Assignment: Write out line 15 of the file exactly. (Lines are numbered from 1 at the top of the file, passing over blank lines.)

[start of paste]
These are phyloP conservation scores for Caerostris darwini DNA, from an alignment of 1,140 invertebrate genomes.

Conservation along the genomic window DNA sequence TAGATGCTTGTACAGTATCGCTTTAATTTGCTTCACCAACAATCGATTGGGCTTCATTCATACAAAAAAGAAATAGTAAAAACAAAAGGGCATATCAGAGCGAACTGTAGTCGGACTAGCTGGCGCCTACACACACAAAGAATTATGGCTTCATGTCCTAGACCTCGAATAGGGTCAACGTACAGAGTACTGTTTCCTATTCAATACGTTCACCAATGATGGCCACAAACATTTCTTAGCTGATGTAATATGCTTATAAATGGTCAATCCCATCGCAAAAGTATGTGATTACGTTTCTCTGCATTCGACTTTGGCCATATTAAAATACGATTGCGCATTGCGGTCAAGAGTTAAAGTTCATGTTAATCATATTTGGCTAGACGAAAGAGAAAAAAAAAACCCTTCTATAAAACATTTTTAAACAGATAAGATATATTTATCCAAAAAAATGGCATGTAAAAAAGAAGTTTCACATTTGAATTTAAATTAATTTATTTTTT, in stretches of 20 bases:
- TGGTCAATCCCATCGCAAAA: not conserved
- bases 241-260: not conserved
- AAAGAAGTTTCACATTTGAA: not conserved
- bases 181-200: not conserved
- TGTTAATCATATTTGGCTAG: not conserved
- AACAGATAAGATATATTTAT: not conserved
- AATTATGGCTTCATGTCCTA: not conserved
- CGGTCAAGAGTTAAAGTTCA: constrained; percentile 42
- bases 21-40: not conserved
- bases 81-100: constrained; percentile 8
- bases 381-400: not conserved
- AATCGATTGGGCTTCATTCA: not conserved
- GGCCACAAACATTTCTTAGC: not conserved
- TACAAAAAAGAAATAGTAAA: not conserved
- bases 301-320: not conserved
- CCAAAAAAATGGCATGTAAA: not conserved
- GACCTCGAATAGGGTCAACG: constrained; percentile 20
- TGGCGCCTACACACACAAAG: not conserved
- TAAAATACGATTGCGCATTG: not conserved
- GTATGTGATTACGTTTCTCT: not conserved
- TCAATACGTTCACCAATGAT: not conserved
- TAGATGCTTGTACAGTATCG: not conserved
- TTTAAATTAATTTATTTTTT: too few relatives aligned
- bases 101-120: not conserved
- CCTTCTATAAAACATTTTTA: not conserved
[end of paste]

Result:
- GGCCACAAACATTTCTTAGC: not conserved